Bringing people together for good food, new flavors and shared stories
As a little girl in Taipei, Stella Austin’s grandfather fed her the same breakfast day after day—rice soup, which amounted to rice in water with a little drizzle of soy sauce. But on weekends, he’d take her out to eat at a fabulous variety of places.
As a result, she developed a rich appreciation for food from all over the world. But food’s power, for Austin, has more to do with how it brings people together and nourishes souls.
“I’ve cooked with people my whole life, and I know how much you show caring through food, how you can teach through food,” says Austin. “In my culture, instead of asking ‘How are you?’ when you see someone, we ask, ‘Have you eaten?’ I really like the concept of mingling all cultures together, and I love getting together to cook and do that.”
Austin aims to unite people through food—not just her native Taiwanese cuisine, but food from around the globe. In the short term, she’s doing that via her new position on the Chinese American Friendship Association of Maine board of directors.
Sally Ng, who cofounded CAFAM 30 years ago, says she is “thrilled” to have Stella on board and so willing to continue her work to bring cultures together in Maine.
“My goal is working with the community to bring awareness of the great variety of food cultures that exist and expand peoples awareness and exposure to them,” says Austin, 45, who moved to the United States at 17 when a brother who grew up in America asked if she wanted to study here.
She jumped at the chance and went to school in Fremont, California, then San Francisco, where she worked for two European bakeries. She briefly returned to Taiwan and laughs when recalling the food-obsessed office job she had there during her 20s.
“We’d start at 8 a.m., and at 10:30, there was a break for a snack and people would talk about what they were doing for lunch, which was at noon. At 4 p.m. there was another food break, and at 6, everyone would say, let’s go to that new restaurant…Food built friendships.”
She returned to America after a couple of years when her brother asked for help at his restaurant in Amherst, Massachusetts.
While there, helping with all facets, including website and menu design, she lived with several housemates, including a poet from Chile, an African American studies professor and a woman who grew up in the American South.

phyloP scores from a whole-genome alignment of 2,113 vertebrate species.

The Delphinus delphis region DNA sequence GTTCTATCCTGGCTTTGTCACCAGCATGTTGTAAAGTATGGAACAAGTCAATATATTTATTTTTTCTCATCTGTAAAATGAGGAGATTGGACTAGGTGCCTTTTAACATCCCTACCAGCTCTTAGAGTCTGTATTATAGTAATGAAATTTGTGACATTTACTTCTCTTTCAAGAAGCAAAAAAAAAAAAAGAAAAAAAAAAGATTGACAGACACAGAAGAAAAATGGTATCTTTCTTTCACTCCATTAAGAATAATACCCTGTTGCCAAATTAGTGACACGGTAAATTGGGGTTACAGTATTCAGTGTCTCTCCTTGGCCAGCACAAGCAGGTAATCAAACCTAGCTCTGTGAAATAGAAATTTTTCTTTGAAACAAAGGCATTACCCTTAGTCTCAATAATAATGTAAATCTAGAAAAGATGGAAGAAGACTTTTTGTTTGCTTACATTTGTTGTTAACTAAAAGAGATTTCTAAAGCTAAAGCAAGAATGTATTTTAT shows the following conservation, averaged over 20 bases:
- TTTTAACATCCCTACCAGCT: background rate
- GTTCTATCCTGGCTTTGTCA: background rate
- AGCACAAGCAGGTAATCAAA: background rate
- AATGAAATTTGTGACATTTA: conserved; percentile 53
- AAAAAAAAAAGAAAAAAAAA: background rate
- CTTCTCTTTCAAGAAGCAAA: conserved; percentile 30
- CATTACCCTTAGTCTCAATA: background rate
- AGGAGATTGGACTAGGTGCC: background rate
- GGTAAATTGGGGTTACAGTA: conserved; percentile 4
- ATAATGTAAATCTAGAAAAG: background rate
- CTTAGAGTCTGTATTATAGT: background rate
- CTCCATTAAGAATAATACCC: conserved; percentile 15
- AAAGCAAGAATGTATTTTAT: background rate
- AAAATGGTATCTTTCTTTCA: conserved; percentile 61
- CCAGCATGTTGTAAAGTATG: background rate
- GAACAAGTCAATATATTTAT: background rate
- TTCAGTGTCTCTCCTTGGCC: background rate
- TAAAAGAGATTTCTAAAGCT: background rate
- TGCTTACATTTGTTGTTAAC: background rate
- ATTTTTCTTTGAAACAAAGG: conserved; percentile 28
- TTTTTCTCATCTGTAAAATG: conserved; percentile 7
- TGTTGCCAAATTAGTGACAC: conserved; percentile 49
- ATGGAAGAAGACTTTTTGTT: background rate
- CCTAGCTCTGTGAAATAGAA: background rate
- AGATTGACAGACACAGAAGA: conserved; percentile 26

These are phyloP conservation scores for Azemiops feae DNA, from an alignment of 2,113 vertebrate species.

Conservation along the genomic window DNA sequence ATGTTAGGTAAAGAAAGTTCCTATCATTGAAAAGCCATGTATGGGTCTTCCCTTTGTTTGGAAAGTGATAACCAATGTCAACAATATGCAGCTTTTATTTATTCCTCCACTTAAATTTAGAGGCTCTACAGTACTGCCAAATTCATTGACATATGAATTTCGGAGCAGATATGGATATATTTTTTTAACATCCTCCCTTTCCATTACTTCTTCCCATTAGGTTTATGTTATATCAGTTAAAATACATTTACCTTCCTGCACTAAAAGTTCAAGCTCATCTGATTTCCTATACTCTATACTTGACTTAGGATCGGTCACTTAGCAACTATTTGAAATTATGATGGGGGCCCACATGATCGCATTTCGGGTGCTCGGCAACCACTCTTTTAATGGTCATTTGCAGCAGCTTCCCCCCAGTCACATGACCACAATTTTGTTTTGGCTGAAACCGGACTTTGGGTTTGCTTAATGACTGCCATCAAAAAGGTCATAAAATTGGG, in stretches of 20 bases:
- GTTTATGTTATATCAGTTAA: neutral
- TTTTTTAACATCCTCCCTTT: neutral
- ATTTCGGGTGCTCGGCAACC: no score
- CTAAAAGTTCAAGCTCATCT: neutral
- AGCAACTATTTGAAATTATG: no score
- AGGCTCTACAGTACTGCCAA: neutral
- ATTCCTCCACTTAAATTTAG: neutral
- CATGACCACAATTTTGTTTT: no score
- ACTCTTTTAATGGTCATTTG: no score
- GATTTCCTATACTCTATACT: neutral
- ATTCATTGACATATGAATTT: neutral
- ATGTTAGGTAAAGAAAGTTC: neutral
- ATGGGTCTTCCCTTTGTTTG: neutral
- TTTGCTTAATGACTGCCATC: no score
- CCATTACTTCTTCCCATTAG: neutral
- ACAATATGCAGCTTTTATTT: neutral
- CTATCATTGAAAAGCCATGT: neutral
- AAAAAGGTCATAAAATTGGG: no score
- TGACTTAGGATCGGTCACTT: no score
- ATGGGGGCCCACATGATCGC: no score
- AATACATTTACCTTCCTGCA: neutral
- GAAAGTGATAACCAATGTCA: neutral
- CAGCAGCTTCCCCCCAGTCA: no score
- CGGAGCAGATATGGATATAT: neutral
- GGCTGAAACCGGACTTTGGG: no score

“My family really loves food and, for us, there’s a philosophy that life is just like tasting food—it has its sourness, its bitterness, its sweetness. We’re taking in the flavors of everything in life.”
“We often had international houseguests, and all cooked together. All the housemates were busy, but we tried to take Sunday mornings or Sunday evenings to be together and cook. And we’d just talk and talk over those meals, dumping out what had happened over the week and being very open—especially after a glass of wine or two. Laboring together to make a meal and then celebrating the end result was wonderful.”
Similarly, she has fond childhood memories of many a Chinese New Year’s celebration in Taiwan, during which her family from America would visit and relatives would all cook together.
“We’d spend the whole day cooking, and at midnight, we’d have a taste of the dumplings. I just remember all of the excitement of staying up the night before and then eating the next day.”
It was through her brother’s restaurant that she met her future husband, Rick, who today she fondly calls her willing sous chef. (The two were set up by a restaurant patron who spotted a potential match. Despite the fact that he lived in California and she in Massachusetts, the two hit it off and Austin moved west.)
Living in Arcadia, California, with a host of cuisines, “really opened up my palette to all the possibilities,” says Austin, who was a manager at two branches of Din Tai Fung, known worldwide for its steamed dumplings, noodles and international cuisine.
Austin says she enjoyed it there, but that all of her moving and distance from family made her yearn for home. “I’m always searching for home in a way. The more it fades away, the more I want to grab onto it.”
Such yearning also led her and her husband to Maine. He had grown up in Rhode Island and summered in Saco at his grandmother’s. He had just retired from Boeing, and they were mapping out their future.
“He talked about Maine with such warmth and happiness that I said why don’t we just look into that area?” Austin recalls.
They landed in Saco two years ago. Since then, she’s worked at a nursing home and enrolled in photography classes while she and her husband investigate adopting a child. She’s also looking into volunteering for a food pantry or soup kitchen and teaching cooking classes to children.
She’s been slowly but surely making new friends and easing her yearning for home in her familiar way—by sharing meals.
“If I meet a new friend and make a connection, I love to have someone come to the house and cook together,” Austin says. “My family really loves food and, for us, there’s a philosophy that life is just like tasting food—it has its sourness, its bitterness, its sweetness. We’re taking in the flavors of everything in life.”
Patricia McCarthy is a long-time writer and editor. She has three daughters, lives in Cape Elizabeth, and also has a photography business (patriciamccarthy.com).